Katie Goetz, public information officer for the New Mexico Department of Agriculture, said the effects of winter weather are expected to reduce the state’s onion volume slightly in 2013. “New Mexico experienced a cooler-than-normal winter which affected the crop yield for over-winter onions,” she told The Produce News. “Yields are down a bit but not drastically. Some of the early onions might not size like they normally do. But spring-seeded onions should yield and size normally.”
New Mexico is home to approximately 20 onion growers and shippers concentrated in the southern part of the state. “A little more than half of the state’s onion acreage is typically in Dona Ana County, while the remainder is grown in Luna and Sierra counties,” she said. The majority of production is conventional.
All onions grown are non-storage. “New Mexico onion growers produce mostly yellows,” Goetz went on to say. “But there are some whites and some reds. The major varieties of commercially grown New Mexico onions include Grano, Granex, Sweet Spanish and midsummer hybrids such as the popular Nu-Mex variety.”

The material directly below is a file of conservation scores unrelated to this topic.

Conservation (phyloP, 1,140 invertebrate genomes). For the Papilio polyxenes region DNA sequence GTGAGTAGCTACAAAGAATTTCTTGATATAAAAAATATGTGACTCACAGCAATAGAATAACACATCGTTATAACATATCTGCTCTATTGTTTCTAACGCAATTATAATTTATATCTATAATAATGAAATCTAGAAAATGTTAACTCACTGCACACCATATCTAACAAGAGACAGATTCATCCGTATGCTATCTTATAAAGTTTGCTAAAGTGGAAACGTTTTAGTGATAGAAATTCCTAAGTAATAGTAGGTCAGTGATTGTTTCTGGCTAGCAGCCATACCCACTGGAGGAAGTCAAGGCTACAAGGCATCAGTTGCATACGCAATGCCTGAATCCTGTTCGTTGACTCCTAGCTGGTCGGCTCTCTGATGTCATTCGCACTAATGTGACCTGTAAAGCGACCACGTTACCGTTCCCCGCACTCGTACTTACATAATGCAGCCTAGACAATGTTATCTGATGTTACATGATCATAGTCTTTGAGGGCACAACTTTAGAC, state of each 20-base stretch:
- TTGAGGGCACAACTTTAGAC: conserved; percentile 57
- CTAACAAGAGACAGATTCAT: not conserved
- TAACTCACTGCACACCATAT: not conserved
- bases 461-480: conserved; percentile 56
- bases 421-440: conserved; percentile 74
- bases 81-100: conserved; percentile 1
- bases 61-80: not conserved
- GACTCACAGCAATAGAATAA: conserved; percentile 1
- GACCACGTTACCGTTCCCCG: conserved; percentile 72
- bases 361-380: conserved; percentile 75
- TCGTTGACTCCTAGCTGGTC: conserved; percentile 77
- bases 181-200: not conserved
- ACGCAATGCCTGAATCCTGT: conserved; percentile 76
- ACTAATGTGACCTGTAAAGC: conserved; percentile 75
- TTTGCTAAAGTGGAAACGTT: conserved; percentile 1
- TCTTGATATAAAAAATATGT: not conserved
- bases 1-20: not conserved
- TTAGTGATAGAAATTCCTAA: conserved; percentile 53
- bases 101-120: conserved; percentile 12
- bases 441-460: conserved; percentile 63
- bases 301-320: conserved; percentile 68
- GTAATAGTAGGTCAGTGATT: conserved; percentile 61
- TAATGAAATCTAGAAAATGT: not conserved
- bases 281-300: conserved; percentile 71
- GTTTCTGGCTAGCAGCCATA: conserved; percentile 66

The state’s onion shipping season begins in late May and generally continues to late August. According to Goetz, some sheds can ship through mid-September. “The retail market is the biggest market for New Mexico onions,” she said. “But a few shippers also sell them through the foodservice and/or processing channels.”
In addition to the domestic marketplace, onions grown in New Mexico are marketed in Canada and Mexico.
On June 10, the National Agricultural Statistics Service New Mexico Field Office of the U.S. Department of Agriculture reported on the condition of New Mexico’s onion crop. “Onion conditions ranged from fair to excellent,” the report stated, noting that 22 percent of the crop had been harvested.
On June 17, the National Potato and Onion Report provided data about pricing of the 2013 New Mexico Onion crop. Demand that day was moderate. Pricing for yellow Grano 50-pound sacks of super colossals was $ 12; colossals were $ 9-$ 10; jumbos were $ 8-$ 9; and mediums were $ 9. Repack sizes were $ 7-$ 8.
Fifty-pound sacks of jumbo white onions sold for $ 12-$ 14, and mediums sold for $ 10-$ 12. Twenty-five pound sacks of Red globe jumbos sold for $ 9-$ 10, and mediums sold for $ 7-$ 9.
In its report, Vegetables (September 2012), NASS provided historical data on New Mexico’s onion crop. According to the report, growers planted a total of 5,500 acres in 2012, down 10 percent from 2011. Growers harvested 5,400 acres in 2012, down 9 percent from the previous crop year. The production level for 2012 was set at 2.9 million hundredweight, up 9 percent from 2011.